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Magic Cars

The opinions expressed by columnists are their own and do not necessarily represent the views of
Sam VarnHagen

Politicians praise electric cars. If everyone buys them, they say, solar and wind power will replace our need for oil.

But that's absurd.

Here is the rest of my list of "inconvenient facts" about electric cars.


"The future of the auto industry is electric," says President Joe Biden. He assumes a vast improvement in batteries. Better batteries are crucial because both power plants and cars need to store lots of electric power.

But here's inconvenient fact 3: Batteries are lousy at storing large amounts of energy.

"Batteries leak, and they don't hold a lot," says physicist Mark Mills.

Mills thinks electric cars are great but explains that "oil begins with a huge advantage: 5,000% more energy in it per pound. Electric car batteries weigh 1,000 pounds. Those 1,000 pounds replace just 80 pounds of gasoline."

But future batteries will be better, I point out.

"Engineers are really good at making things better," Mills responds, "but they can't make them better than the laws of physics permit."

That's inconvenient fact 4. Miracle batteries powerful enough to replace fossil fuels are a fantasy.

"Because nature is not nice to humans," explains Mills, "we store energy for when it's cold or really hot. People who imagine an energy transition want to build windmills and solar panels and store all that energy in batteries. But if you do the arithmetic, you find you'd need to build about a hundred trillion dollars' worth of batteries to store the same amount of energy that Europe has in storage now for this winter. It would take the world's battery factories 400 years to manufacture that many batteries."

Politicians don't mention that when they promise every car will be electric. They also don't mention that the electric grid is limited.


This summer, California officials were so worried about blackouts they asked electric vehicle owners to stop charging cars!

Yet today, few of California's cars are electric. Gov. Gavin Newsom ordered that all new cars must be electric by 2035! Where does he think he'll get the electricity to power them?

"Roughly speaking, you have to double your electric grid to move the energy out of gasoline into the electric sector," says Mills. "No one is planning to double the electric grid, so they'll be rationing."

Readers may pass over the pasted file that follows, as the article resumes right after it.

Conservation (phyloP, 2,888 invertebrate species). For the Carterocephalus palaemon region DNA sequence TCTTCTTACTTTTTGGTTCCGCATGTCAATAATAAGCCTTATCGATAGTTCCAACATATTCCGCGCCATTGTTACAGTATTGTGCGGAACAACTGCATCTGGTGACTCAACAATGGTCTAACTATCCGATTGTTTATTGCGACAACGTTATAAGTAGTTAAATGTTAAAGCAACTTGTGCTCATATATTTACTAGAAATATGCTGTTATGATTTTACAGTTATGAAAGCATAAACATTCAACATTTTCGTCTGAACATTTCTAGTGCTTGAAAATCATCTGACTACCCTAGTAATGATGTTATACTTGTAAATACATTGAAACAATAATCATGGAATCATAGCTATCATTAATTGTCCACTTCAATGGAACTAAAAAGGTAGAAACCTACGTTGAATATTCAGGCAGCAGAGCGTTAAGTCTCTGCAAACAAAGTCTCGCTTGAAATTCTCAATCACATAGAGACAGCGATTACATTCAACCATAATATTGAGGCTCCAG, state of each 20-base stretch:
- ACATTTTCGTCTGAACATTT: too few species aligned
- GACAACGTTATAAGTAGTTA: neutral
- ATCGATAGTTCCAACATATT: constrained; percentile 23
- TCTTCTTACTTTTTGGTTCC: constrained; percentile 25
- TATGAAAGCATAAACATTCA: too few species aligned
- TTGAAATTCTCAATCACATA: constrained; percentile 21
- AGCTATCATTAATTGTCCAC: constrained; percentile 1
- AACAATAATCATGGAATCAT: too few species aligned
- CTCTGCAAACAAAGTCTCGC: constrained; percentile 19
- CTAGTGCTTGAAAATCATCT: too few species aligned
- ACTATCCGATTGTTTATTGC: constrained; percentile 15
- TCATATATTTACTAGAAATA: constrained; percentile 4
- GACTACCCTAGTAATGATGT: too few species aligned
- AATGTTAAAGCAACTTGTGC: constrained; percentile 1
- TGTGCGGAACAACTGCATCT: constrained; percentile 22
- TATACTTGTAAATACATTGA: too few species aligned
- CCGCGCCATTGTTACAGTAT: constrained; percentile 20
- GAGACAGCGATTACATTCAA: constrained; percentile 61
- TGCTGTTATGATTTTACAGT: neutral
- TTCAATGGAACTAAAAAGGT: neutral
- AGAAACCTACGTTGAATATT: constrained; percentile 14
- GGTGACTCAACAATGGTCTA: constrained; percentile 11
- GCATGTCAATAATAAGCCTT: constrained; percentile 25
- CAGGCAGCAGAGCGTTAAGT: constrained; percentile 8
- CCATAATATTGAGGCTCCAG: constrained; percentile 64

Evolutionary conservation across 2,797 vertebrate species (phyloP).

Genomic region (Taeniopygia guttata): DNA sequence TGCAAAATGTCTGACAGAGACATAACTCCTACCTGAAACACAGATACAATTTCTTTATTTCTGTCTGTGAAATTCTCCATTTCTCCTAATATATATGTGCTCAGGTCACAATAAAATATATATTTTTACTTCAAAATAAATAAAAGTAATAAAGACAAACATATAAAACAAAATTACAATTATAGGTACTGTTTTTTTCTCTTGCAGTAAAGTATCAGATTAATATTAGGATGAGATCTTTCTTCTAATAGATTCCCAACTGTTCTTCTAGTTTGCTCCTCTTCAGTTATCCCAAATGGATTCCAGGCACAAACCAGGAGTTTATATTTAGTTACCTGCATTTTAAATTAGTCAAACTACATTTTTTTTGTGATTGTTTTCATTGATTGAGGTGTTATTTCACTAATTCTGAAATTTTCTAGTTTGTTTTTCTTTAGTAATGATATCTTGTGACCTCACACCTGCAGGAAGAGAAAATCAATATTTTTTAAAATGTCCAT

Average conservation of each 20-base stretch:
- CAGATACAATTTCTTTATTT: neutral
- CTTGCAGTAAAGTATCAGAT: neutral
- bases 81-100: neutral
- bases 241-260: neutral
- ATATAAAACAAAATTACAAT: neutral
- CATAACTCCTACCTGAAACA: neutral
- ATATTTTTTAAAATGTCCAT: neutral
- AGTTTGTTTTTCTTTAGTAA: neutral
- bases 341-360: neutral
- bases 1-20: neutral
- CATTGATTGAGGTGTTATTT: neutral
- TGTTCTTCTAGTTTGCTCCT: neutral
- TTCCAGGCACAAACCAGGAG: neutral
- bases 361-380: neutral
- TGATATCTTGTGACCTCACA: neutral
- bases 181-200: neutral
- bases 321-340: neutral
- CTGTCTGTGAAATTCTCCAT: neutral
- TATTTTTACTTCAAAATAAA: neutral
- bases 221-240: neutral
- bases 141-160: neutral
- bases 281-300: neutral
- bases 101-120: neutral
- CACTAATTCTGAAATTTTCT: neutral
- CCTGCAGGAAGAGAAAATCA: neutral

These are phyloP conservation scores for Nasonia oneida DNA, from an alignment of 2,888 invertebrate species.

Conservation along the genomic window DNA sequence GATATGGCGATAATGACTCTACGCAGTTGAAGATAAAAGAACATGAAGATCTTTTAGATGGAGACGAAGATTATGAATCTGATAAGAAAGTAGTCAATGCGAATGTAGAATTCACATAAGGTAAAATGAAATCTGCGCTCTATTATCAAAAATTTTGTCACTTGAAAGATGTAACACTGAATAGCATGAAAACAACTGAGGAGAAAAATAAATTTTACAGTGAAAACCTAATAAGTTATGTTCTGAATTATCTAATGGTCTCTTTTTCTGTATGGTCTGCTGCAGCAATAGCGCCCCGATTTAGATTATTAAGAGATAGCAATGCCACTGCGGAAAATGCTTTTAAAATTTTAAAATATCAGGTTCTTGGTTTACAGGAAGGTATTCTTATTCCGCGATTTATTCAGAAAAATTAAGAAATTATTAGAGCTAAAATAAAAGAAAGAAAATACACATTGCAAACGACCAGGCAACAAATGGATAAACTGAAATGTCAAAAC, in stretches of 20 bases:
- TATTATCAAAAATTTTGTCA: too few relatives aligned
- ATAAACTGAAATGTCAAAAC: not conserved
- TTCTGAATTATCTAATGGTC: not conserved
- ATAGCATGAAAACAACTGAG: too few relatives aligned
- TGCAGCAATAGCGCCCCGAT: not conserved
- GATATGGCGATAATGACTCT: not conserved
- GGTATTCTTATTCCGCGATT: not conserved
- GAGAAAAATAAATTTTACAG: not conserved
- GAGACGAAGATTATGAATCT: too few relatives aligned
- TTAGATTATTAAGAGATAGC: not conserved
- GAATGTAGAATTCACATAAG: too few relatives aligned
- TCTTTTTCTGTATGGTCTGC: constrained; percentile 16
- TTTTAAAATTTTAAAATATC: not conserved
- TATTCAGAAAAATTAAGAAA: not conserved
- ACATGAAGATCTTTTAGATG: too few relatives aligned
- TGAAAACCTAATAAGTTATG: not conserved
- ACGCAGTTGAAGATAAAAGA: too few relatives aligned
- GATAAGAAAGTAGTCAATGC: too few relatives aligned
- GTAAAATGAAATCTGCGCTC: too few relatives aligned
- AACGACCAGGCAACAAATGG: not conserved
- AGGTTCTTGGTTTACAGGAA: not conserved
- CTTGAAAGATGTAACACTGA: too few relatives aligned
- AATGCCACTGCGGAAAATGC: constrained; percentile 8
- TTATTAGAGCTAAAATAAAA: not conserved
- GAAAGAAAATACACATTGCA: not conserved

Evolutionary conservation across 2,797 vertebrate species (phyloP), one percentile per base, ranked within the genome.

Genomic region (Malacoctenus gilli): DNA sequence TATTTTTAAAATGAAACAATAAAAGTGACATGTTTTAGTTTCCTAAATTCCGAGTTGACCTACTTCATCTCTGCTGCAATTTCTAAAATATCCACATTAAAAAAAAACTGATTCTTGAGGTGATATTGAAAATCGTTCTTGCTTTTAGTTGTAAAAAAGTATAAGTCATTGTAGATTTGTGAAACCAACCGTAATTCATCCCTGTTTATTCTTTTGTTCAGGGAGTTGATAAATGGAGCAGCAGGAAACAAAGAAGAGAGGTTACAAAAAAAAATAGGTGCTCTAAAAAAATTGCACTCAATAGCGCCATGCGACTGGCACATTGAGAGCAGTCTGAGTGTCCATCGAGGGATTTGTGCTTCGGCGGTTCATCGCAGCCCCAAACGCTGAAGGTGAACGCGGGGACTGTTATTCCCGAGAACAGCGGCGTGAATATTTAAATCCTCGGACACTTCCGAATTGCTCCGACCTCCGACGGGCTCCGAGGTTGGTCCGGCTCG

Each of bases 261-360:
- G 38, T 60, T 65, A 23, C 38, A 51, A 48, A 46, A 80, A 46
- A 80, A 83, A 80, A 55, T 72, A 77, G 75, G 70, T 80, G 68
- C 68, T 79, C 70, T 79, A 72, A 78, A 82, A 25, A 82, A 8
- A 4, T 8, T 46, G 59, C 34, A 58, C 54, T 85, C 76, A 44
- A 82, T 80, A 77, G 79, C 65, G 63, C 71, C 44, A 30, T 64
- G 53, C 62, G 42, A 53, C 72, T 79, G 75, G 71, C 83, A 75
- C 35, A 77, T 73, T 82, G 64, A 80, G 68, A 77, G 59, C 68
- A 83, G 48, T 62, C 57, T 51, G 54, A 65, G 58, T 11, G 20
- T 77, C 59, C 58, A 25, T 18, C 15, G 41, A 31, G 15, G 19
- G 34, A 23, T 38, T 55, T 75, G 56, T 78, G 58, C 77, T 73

Rationing. That means some places will simply turn off some of the power. That's our final inconvenient fact: We just don't have enough electricity for all electric cars.

Worse, if (as many activists and politicians propose) we try to get that electricity from 100% renewable sources, the rationing would be deadly.

"Even if you cover the entire continent of the United States with solar panels, you wouldn't supply half of America's electricity," Mills points out.

Even if you added "Washington Monument-sized wind turbines spread over an area six times greater than the state of New York, that wouldn't be enough."

This is just math and physics. It's amazing supposedly responsible people promote impossible fantasies.

"It's been an extraordinary accomplishment of propaganda," complains Mills, "almost infantile ... distressing because it's so silly."

Even if people invent much better cars, wind turbines, solar panels, power lines and batteries, explains Mills, "you're still drilling things, digging up stuff. You're still building machines that wear out ... It's not magical transformation."


Even worse, today politicians make us pay more for energy while forcing us to do things that hurt the environment. Their restrictions on fossil fuels drive people to use fuels that pollute more.

In Europe: "They're going back to burning coal! What we've done is have our energy systems designed by bureaucrats instead of engineers," complains Mills. "We get worse energy, more expensive energy and higher environmental impacts!"

I like electric cars. But I won't pretend that driving one makes me some kind of environmental hero.

"There'll be lots more electric cars in the future," concludes Mills. "There should be, because that'll reduce demand for oil, which is a good thing. But when you do the math, to operate a society with 5 or 6 billion people who are living in poverty we can't imagine, when you want to give them a little of what we have, the energy demands are off the charts big. We're going to need everything."

That includes fossil fuels.

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